A naga greeted us at the gate

 The floral designs and peacock-like birds brought me back to India, particularly the Taj Mahal in Agra. How splendid this place must have looked at one time, harkening back to the meaning of its name - garden of beautiful flowers.
Once through the gate however, I was saddened to see the state of this partially restored section. The pool, once used by concubines of the sultan, was blackened and dingy. Oh how I wanted to drain the water, scrub the bottom and repaint/tile it. The buildings walls were equally dingy. In 2004, Taman Sari was placed on the World Monuments Watch endangerment list. Another devastating earthquake two years after that further damaged the site and has increased the urgency for preservation of this culturally and historically significant site. Despite the series of natural & man-made disasters that have befallen the complex, it is considered one of the best examples of 18th century Javanese architecture and landscape design. While it is quite doubtful that the complex could ever be restored to its former glory, the WMF would love to see more funding to make some attempts at preservation.
With the guidance of the people I was with, we went past some squatter's homes and found the underground tunnel that led to the Sumur Gumuling, an water mosque. Reminding me of a real-life Escher staircase Relativity artwork, four staircases met on an elevated platform in the middle of the building. On the ground level was a pool (now drained) that once served for ritual ablution.

Although I found it a bit difficult to fathom the grandiosity the Taman Sari complex must have once possessed, even the encroachment buildings had their own flavor. Had I more time, I would have liked to wander through the alleys, catching a glimpse of life on what once was a garden of beautiful flowers.

The Taman Sari, along with the Sultan's Palace, was listed as a tentative UNESCO World Heritage site. Although I've seen some UNESCO sites that also feel neglected, perhaps a full acceptance onto the esteemed list would provide some needed funding and awareness.



Wednesday, February 03, 2016

Gamelan Orchestra at the Sultan's

After our tour of portions of the Kraton, our palace tour guide led us to the Gamelan orchestra that was gathering and bid us farewell. With far more lighting than that at the Wayang puppet performance the previous night, it was far easier to see the instruments. Each musician was dressed in traditional local costume, complete with beautiful batik fabric. The men sported a sword as part of their outfit.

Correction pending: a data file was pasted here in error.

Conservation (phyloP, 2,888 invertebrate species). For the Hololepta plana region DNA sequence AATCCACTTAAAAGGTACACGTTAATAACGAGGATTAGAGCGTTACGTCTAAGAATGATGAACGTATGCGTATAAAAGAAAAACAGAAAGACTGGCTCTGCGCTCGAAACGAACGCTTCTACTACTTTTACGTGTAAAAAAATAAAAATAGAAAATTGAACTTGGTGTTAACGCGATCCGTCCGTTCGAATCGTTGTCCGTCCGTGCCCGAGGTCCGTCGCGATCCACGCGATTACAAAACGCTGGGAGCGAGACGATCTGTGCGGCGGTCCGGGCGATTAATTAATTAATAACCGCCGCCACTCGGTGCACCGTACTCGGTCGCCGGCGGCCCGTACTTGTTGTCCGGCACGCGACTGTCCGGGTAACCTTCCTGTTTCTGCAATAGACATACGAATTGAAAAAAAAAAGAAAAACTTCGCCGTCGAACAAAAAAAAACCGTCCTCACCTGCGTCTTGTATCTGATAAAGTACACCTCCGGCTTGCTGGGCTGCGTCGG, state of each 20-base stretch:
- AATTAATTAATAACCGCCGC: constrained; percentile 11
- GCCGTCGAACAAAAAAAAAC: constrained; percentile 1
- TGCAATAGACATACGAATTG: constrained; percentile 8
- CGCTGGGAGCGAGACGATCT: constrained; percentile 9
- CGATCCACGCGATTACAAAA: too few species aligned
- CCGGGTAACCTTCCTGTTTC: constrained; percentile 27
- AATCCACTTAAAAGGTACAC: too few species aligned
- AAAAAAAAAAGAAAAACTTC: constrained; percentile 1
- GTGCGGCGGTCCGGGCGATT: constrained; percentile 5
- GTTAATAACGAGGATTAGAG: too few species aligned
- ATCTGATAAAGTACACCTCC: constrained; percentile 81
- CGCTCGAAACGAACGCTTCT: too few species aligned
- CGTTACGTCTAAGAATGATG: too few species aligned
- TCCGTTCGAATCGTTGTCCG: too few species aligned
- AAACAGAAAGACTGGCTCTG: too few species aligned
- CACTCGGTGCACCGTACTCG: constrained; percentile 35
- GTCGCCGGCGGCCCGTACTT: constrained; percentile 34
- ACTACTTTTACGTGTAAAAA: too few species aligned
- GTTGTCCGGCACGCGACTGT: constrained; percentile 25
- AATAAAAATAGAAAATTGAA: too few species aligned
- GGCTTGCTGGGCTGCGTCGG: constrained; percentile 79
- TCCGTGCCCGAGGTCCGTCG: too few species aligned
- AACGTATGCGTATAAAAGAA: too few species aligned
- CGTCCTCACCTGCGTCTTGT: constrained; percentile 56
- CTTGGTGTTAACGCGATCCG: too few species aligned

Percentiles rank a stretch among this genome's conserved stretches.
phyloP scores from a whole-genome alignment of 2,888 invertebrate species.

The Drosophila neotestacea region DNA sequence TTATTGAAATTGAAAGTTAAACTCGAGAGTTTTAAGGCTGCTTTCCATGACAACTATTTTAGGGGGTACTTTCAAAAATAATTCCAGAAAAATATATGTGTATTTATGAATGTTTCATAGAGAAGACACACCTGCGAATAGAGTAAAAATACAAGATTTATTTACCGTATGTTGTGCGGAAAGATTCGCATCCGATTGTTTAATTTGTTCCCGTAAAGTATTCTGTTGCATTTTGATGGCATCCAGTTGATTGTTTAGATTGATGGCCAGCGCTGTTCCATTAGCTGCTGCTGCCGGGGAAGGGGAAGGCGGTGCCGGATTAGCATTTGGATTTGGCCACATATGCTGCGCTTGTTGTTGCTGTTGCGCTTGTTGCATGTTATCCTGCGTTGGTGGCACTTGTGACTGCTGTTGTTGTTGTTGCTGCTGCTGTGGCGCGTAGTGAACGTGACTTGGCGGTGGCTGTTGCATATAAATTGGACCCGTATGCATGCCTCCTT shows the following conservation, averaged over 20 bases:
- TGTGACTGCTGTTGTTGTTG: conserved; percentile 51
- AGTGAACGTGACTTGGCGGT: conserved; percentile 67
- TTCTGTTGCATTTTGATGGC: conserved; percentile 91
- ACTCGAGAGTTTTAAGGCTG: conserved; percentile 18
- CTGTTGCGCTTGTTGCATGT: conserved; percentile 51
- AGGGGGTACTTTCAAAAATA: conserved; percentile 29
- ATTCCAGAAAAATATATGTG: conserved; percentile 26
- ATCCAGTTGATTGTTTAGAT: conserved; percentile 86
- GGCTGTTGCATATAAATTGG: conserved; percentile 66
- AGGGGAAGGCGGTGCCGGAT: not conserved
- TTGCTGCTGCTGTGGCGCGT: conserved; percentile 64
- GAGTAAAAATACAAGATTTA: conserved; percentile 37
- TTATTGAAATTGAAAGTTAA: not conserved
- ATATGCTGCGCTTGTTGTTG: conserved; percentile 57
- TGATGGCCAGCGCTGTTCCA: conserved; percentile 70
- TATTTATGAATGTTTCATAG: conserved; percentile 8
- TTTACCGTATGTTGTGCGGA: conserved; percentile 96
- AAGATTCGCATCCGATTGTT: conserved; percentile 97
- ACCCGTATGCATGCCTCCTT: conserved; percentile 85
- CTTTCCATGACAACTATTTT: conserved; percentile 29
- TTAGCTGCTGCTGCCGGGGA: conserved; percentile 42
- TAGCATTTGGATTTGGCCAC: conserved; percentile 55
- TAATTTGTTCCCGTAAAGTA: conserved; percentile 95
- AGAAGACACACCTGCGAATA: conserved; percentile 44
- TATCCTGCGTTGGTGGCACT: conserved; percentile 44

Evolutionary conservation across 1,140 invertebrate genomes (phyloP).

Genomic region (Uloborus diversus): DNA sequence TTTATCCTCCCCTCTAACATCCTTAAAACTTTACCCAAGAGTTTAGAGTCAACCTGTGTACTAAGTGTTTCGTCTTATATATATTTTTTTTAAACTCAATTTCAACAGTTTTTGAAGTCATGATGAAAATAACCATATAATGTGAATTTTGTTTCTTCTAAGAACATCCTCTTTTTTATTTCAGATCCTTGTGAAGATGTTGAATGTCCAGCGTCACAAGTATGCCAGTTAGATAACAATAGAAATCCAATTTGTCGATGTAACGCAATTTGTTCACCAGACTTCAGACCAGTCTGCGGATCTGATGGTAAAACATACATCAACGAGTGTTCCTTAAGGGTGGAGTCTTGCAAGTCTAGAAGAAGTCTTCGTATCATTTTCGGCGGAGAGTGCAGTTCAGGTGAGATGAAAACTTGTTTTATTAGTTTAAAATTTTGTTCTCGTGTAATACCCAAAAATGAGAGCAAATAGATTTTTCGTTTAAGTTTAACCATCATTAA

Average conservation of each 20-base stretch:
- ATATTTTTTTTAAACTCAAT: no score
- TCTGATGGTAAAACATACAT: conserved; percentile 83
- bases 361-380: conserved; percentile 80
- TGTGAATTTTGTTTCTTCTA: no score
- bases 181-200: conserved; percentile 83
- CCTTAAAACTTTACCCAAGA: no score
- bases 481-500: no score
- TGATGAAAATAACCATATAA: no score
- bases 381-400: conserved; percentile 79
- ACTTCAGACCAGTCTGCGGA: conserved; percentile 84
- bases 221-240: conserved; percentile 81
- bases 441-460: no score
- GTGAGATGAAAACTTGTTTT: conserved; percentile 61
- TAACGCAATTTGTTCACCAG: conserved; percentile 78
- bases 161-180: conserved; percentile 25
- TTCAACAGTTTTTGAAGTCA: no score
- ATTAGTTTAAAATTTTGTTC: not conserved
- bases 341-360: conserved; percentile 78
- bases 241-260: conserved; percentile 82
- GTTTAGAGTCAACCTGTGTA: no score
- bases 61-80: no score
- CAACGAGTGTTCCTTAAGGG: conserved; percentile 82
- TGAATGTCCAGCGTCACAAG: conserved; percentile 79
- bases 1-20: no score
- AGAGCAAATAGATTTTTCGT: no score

Huge gongs were arranged in a row behind the metallophones. Women and men looked very studious as they read the cipher system notation on a sheet of paper. 

The women all had huge "buns" of what looked like fake hair. They also sang. Note the lidded tea cup which was omnipresent in so many places I visited in Indonesia.
The wood carving on the instruments was quite ornate and bore the seal of the sultan.

Many musicians played different bonang instruments. These covered kettle-like instruments were an essential part of the gamelan orchestra. 

Monday, February 01, 2016

Sultan's Palace, Yogyakarta

The morning after the Wayang Puppet Show, I went to see the Sultan's Palace, otherwise known as the Kraton. It is essentially a walled city, with a population of around 25,000, complete with its own mosque, shops, schools, and more. The fa├žade of this building read 1925, the date when some European touches were added, but the innermost section where the sultan still resides dates back to 1755. 

This grand complex, with its spacious halls, beautiful pavilions, smooth marble floors, and decorative symbolic touches, is considered the epitome of Javanese architecture. 

I especially loved this pavilion, with its music-themed Dutch stained glass and pretty flooring.

The lavish ceiling decorations and chandeliers reminded me of the Chow Mohalla in Hyderabad, India. Both palaces were an interesting combination of European and local elements, with grand imported chandeliers.

 Our palace guide shared with us (in her very thick Indonesian accent) some of the symbolism that abounds in almost everything in the palace - from the trees and flowers all the way down to the decorations. From the image above, the date of that building's renovation could be determined (1 = crown on the serpent's head, 8 = serpent, 5 = giant, 3 = leech).